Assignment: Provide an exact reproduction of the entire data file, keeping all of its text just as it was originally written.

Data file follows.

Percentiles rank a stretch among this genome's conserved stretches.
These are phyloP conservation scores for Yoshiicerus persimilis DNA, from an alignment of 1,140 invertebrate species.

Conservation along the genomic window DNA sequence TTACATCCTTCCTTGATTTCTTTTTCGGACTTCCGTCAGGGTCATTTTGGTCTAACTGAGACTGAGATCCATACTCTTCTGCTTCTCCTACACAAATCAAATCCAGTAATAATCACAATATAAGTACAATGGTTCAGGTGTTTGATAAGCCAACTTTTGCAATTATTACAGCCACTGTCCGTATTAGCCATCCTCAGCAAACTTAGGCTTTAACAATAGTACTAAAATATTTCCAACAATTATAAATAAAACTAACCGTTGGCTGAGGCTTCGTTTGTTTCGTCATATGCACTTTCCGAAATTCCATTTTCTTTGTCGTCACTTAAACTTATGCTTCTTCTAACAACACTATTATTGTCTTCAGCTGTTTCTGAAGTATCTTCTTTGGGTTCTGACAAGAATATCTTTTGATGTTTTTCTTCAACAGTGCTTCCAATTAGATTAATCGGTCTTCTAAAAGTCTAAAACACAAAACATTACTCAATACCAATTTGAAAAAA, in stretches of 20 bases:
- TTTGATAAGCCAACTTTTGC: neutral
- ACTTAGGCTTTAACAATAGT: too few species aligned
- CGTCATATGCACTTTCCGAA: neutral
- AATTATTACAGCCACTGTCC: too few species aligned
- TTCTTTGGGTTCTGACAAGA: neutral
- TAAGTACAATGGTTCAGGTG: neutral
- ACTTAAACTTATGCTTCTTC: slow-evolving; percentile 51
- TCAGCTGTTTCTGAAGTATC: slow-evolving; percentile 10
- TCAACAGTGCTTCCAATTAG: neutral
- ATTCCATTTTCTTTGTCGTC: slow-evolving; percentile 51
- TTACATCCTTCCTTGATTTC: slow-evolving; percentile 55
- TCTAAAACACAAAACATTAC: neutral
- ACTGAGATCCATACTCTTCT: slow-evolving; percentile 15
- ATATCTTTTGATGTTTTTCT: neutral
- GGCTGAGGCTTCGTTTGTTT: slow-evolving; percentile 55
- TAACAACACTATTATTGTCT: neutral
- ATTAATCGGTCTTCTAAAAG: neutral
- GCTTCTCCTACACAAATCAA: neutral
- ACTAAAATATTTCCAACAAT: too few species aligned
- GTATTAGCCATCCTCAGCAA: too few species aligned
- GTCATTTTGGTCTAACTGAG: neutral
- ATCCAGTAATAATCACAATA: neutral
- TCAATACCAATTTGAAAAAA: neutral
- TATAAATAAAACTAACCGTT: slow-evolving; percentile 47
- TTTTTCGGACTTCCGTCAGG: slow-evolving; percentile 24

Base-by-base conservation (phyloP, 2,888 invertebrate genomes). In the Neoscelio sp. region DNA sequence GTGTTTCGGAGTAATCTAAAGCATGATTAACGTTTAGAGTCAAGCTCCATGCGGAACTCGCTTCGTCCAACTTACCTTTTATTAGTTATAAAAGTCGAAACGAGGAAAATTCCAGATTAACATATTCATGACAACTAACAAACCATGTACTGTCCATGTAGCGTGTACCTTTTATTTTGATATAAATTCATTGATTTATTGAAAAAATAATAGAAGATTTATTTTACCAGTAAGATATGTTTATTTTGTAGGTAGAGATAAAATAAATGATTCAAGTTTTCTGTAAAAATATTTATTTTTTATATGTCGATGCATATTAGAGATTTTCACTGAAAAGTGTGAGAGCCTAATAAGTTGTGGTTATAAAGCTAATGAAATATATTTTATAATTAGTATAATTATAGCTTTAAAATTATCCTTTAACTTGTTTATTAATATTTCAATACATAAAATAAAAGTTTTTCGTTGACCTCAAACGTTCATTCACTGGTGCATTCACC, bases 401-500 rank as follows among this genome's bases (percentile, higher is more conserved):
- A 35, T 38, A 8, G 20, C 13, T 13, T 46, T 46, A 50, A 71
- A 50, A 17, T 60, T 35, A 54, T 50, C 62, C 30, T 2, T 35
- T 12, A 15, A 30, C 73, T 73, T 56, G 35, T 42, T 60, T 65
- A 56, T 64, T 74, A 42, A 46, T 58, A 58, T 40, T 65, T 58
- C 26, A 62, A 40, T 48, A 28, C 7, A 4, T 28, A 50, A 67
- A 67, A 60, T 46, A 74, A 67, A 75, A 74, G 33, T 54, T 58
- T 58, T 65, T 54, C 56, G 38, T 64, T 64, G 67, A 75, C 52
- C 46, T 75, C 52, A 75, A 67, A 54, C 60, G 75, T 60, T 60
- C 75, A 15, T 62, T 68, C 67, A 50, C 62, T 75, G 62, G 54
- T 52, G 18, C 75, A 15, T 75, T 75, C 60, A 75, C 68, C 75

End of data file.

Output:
Percentiles rank a stretch among this genome's conserved stretches.
These are phyloP conservation scores for Yoshiicerus persimilis DNA, from an alignment of 1,140 invertebrate species.

Conservation along the genomic window DNA sequence TTACATCCTTCCTTGATTTCTTTTTCGGACTTCCGTCAGGGTCATTTTGGTCTAACTGAGACTGAGATCCATACTCTTCTGCTTCTCCTACACAAATCAAATCCAGTAATAATCACAATATAAGTACAATGGTTCAGGTGTTTGATAAGCCAACTTTTGCAATTATTACAGCCACTGTCCGTATTAGCCATCCTCAGCAAACTTAGGCTTTAACAATAGTACTAAAATATTTCCAACAATTATAAATAAAACTAACCGTTGGCTGAGGCTTCGTTTGTTTCGTCATATGCACTTTCCGAAATTCCATTTTCTTTGTCGTCACTTAAACTTATGCTTCTTCTAACAACACTATTATTGTCTTCAGCTGTTTCTGAAGTATCTTCTTTGGGTTCTGACAAGAATATCTTTTGATGTTTTTCTTCAACAGTGCTTCCAATTAGATTAATCGGTCTTCTAAAAGTCTAAAACACAAAACATTACTCAATACCAATTTGAAAAAA, in stretches of 20 bases:
- TTTGATAAGCCAACTTTTGC: neutral
- ACTTAGGCTTTAACAATAGT: too few species aligned
- CGTCATATGCACTTTCCGAA: neutral
- AATTATTACAGCCACTGTCC: too few species aligned
- TTCTTTGGGTTCTGACAAGA: neutral
- TAAGTACAATGGTTCAGGTG: neutral
- ACTTAAACTTATGCTTCTTC: slow-evolving; percentile 51
- TCAGCTGTTTCTGAAGTATC: slow-evolving; percentile 10
- TCAACAGTGCTTCCAATTAG: neutral
- ATTCCATTTTCTTTGTCGTC: slow-evolving; percentile 51
- TTACATCCTTCCTTGATTTC: slow-evolving; percentile 55
- TCTAAAACACAAAACATTAC: neutral
- ACTGAGATCCATACTCTTCT: slow-evolving; percentile 15
- ATATCTTTTGATGTTTTTCT: neutral
- GGCTGAGGCTTCGTTTGTTT: slow-evolving; percentile 55
- TAACAACACTATTATTGTCT: neutral
- ATTAATCGGTCTTCTAAAAG: neutral
- GCTTCTCCTACACAAATCAA: neutral
- ACTAAAATATTTCCAACAAT: too few species aligned
- GTATTAGCCATCCTCAGCAA: too few species aligned
- GTCATTTTGGTCTAACTGAG: neutral
- ATCCAGTAATAATCACAATA: neutral
- TCAATACCAATTTGAAAAAA: neutral
- TATAAATAAAACTAACCGTT: slow-evolving; percentile 47
- TTTTTCGGACTTCCGTCAGG: slow-evolving; percentile 24

Base-by-base conservation (phyloP, 2,888 invertebrate genomes). In the Neoscelio sp. region DNA sequence GTGTTTCGGAGTAATCTAAAGCATGATTAACGTTTAGAGTCAAGCTCCATGCGGAACTCGCTTCGTCCAACTTACCTTTTATTAGTTATAAAAGTCGAAACGAGGAAAATTCCAGATTAACATATTCATGACAACTAACAAACCATGTACTGTCCATGTAGCGTGTACCTTTTATTTTGATATAAATTCATTGATTTATTGAAAAAATAATAGAAGATTTATTTTACCAGTAAGATATGTTTATTTTGTAGGTAGAGATAAAATAAATGATTCAAGTTTTCTGTAAAAATATTTATTTTTTATATGTCGATGCATATTAGAGATTTTCACTGAAAAGTGTGAGAGCCTAATAAGTTGTGGTTATAAAGCTAATGAAATATATTTTATAATTAGTATAATTATAGCTTTAAAATTATCCTTTAACTTGTTTATTAATATTTCAATACATAAAATAAAAGTTTTTCGTTGACCTCAAACGTTCATTCACTGGTGCATTCACC, bases 401-500 rank as follows among this genome's bases (percentile, higher is more conserved):
- A 35, T 38, A 8, G 20, C 13, T 13, T 46, T 46, A 50, A 71
- A 50, A 17, T 60, T 35, A 54, T 50, C 62, C 30, T 2, T 35
- T 12, A 15, A 30, C 73, T 73, T 56, G 35, T 42, T 60, T 65
- A 56, T 64, T 74, A 42, A 46, T 58, A 58, T 40, T 65, T 58
- C 26, A 62, A 40, T 48, A 28, C 7, A 4, T 28, A 50, A 67
- A 67, A 60, T 46, A 74, A 67, A 75, A 74, G 33, T 54, T 58
- T 58, T 65, T 54, C 56, G 38, T 64, T 64, G 67, A 75, C 52
- C 46, T 75, C 52, A 75, A 67, A 54, C 60, G 75, T 60, T 60
- C 75, A 15, T 62, T 68, C 67, A 50, C 62, T 75, G 62, G 54
- T 52, G 18, C 75, A 15, T 75, T 75, C 60, A 75, C 68, C 75